Developer building apartments at Bricker Farms

A developer from Hartville plans to build six three-unit apartment buildings in the Bricker Farms area and extend West View Drive from 15th Street to Meadow View Drive which connects to Orchard Bend Drive.

Mayor John Berlin said Kevin Price and his son approached the city earlier this year looking for areas already zoned multiple family for construction of an apartment complex. The Bricker Farms area was suggested because the zoning was already in place, the area had been planned for development and sewer lines were already there.

The city Planning Commission met Monday and approved the preliminary plat for Bricker Farms Plat No. 6 consisting of six lots, a 60-foot right-of-way named West View Drive running 797 feet from its terminus to West 15th Street, sanitary sewer, water line, storm sewers and water detention area.

According to the meeting agenda, the plat was part of the overall development plan of the Bricker Farms subdivision located between Shady Lane and North Ellsworth Avenue and Orchard Bend Drive and West 15th Street in the city. Price attended the meeting and talked about the project.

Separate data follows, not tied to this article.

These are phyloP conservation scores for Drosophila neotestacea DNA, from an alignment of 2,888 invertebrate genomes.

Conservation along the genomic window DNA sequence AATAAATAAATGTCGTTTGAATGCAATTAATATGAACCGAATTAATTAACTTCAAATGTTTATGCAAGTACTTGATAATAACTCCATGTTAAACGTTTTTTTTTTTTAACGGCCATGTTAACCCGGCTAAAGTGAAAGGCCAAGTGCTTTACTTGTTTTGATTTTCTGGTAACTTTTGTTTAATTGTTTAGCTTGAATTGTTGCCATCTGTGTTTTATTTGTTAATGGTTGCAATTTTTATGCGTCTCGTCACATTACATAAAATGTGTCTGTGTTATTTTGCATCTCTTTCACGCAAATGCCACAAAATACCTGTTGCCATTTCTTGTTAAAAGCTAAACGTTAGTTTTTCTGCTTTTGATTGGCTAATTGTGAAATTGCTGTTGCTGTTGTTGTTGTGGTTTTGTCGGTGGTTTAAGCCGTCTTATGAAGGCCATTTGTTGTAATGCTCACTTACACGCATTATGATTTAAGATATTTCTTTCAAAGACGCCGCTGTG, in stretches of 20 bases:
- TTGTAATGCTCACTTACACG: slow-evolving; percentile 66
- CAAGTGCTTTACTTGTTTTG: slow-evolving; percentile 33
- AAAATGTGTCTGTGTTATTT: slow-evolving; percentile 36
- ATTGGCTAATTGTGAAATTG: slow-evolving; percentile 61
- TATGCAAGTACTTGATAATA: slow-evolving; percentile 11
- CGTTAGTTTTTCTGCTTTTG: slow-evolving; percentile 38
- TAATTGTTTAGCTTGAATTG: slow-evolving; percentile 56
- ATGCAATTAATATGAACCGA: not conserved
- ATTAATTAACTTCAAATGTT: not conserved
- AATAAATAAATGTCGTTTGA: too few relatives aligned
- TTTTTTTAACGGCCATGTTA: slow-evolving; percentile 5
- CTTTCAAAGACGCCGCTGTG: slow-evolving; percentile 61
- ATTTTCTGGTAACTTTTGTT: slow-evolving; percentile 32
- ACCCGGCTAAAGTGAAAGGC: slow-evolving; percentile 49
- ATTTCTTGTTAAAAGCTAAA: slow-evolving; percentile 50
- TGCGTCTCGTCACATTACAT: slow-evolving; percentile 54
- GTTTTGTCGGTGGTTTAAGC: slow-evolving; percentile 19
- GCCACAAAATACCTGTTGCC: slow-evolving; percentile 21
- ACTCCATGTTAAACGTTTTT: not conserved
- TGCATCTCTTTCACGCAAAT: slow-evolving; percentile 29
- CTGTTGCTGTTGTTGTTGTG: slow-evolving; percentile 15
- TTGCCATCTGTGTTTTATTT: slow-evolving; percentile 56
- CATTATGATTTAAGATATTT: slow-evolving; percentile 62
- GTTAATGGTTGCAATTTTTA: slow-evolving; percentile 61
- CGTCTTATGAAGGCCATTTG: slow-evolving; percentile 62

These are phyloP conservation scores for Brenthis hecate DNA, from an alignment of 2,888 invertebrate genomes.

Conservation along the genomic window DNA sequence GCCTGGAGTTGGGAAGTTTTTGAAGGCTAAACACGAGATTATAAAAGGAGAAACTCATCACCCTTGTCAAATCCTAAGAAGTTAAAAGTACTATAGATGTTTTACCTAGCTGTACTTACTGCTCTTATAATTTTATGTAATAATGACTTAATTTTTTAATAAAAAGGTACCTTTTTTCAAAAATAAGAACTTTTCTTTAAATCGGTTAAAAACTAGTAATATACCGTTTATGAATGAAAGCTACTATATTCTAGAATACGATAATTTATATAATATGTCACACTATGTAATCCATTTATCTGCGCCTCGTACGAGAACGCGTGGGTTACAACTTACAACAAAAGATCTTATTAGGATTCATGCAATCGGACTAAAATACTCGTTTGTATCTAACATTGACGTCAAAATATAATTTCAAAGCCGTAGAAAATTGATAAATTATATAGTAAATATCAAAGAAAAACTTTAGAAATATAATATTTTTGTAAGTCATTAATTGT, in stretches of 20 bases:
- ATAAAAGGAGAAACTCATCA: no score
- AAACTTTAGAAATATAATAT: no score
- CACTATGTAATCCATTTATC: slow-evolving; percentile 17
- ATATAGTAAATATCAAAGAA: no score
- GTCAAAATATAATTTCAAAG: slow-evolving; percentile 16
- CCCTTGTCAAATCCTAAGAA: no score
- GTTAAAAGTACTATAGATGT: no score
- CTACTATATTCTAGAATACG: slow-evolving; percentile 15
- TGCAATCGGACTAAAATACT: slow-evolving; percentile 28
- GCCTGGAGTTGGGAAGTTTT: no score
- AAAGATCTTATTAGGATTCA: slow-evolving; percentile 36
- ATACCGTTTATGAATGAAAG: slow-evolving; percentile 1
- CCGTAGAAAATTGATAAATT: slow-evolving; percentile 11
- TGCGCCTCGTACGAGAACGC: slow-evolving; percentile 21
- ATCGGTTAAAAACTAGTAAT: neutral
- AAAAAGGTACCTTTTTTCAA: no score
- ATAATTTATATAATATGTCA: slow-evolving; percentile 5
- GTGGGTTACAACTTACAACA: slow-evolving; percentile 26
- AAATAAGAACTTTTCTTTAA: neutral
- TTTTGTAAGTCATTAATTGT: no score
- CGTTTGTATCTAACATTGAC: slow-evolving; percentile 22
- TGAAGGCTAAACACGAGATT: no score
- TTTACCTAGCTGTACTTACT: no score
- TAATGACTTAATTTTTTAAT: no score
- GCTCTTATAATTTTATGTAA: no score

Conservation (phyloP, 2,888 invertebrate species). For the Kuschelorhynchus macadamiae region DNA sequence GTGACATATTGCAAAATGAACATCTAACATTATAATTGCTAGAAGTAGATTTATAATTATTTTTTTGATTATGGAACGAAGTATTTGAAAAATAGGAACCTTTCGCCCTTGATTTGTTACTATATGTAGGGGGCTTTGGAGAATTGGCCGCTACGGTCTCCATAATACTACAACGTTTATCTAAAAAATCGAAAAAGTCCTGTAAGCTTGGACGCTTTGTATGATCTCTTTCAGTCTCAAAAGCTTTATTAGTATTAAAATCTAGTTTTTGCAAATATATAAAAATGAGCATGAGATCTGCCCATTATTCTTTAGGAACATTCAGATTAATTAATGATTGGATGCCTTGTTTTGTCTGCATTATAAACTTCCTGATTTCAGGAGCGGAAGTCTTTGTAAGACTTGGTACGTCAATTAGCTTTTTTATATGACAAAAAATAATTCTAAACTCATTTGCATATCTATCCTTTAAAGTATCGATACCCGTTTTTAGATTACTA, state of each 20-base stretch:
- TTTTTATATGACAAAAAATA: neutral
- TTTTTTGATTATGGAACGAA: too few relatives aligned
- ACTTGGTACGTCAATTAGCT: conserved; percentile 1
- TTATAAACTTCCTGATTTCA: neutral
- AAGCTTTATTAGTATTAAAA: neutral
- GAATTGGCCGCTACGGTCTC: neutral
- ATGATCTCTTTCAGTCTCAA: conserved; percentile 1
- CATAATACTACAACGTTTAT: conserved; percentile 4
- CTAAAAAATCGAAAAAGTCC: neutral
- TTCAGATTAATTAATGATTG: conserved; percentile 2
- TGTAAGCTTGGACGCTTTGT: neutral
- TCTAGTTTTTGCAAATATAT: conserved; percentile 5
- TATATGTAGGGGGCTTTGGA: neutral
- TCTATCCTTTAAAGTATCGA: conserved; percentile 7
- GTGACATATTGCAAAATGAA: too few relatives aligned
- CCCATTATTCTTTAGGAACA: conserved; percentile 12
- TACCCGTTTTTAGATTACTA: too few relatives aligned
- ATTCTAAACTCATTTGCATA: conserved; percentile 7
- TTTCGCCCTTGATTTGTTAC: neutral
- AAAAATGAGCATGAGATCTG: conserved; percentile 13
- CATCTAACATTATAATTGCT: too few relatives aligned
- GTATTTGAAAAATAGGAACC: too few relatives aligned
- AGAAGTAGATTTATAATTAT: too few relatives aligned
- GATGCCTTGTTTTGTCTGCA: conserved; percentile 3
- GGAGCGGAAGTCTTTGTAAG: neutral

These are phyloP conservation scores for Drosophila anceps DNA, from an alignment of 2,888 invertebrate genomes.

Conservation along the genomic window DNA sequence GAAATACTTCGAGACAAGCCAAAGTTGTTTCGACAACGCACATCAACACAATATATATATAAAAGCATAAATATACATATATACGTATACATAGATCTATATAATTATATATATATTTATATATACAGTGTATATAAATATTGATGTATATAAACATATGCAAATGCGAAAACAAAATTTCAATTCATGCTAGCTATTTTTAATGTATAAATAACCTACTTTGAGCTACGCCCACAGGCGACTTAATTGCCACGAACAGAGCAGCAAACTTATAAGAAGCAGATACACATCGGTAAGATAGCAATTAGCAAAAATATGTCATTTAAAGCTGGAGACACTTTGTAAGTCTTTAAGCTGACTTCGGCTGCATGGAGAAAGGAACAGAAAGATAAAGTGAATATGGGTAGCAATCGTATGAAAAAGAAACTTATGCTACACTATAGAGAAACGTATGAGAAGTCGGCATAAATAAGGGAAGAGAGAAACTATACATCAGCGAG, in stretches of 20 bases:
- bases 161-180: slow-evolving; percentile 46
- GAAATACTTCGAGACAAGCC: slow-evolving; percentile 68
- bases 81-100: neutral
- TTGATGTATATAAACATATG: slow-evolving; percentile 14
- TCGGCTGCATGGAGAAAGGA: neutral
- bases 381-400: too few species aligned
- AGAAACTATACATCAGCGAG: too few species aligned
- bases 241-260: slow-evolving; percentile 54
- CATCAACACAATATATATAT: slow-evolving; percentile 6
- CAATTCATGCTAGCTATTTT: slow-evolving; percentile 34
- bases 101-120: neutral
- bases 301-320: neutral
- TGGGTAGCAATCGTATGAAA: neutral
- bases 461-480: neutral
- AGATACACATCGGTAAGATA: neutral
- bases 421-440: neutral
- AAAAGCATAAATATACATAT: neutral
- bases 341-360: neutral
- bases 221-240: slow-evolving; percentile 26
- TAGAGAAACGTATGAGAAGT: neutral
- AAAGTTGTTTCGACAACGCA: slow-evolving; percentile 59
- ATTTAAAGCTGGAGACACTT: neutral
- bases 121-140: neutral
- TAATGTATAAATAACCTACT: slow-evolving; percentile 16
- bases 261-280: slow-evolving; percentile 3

Berlin said he has already purchased the property for the development and plans to install 797 feet of street and install a water line. The area already has sewer service available.

A three-unit apartment complex will be built on each of the six lots for a total of 18 units which will be rented at market rate, according to the mayor. Two of the units on each lot will have two bedrooms, one bath and a single-car garage and a third unit on each lot will have three bedrooms, two baths and a two-car garage.

Berlin said he’s starting with this area, but there is another area near there that he also plans to develop in the future.

“It’s nice to see somebody putting an investment into town,” he said, noting it’s not in a Tax Increment Financing zone and the developer didn’t ask for any special deals or tax breaks.

Berlin likened it to the days when people had land and wanted to develop it, paying for the streets and utilities themselves. He said it’s something he hasn’t seen in Salem for a long time.

“I’m very happy for him and for the city to have the development. Maybe some new people will move in,” he said.

The development will include curbs, sidewalks and street lights, too. He said Utilities Superintendent Don Weingart attended the meeting to ensure the plan included the proper size of water main, with an 8-inch main to be installed.

Planning & Zoning Officer Patrick Morrissey said the next step will be submission of the construction drawings, which will have to be reviewed by an engineer, then construction of a street which meets the requirements and submission of the final plat for approval by the city Planning Commission. No action is required by city council.

Berlin said Price has also developed an apartment complex outside of Damascus and one in nearby Alliance in this area.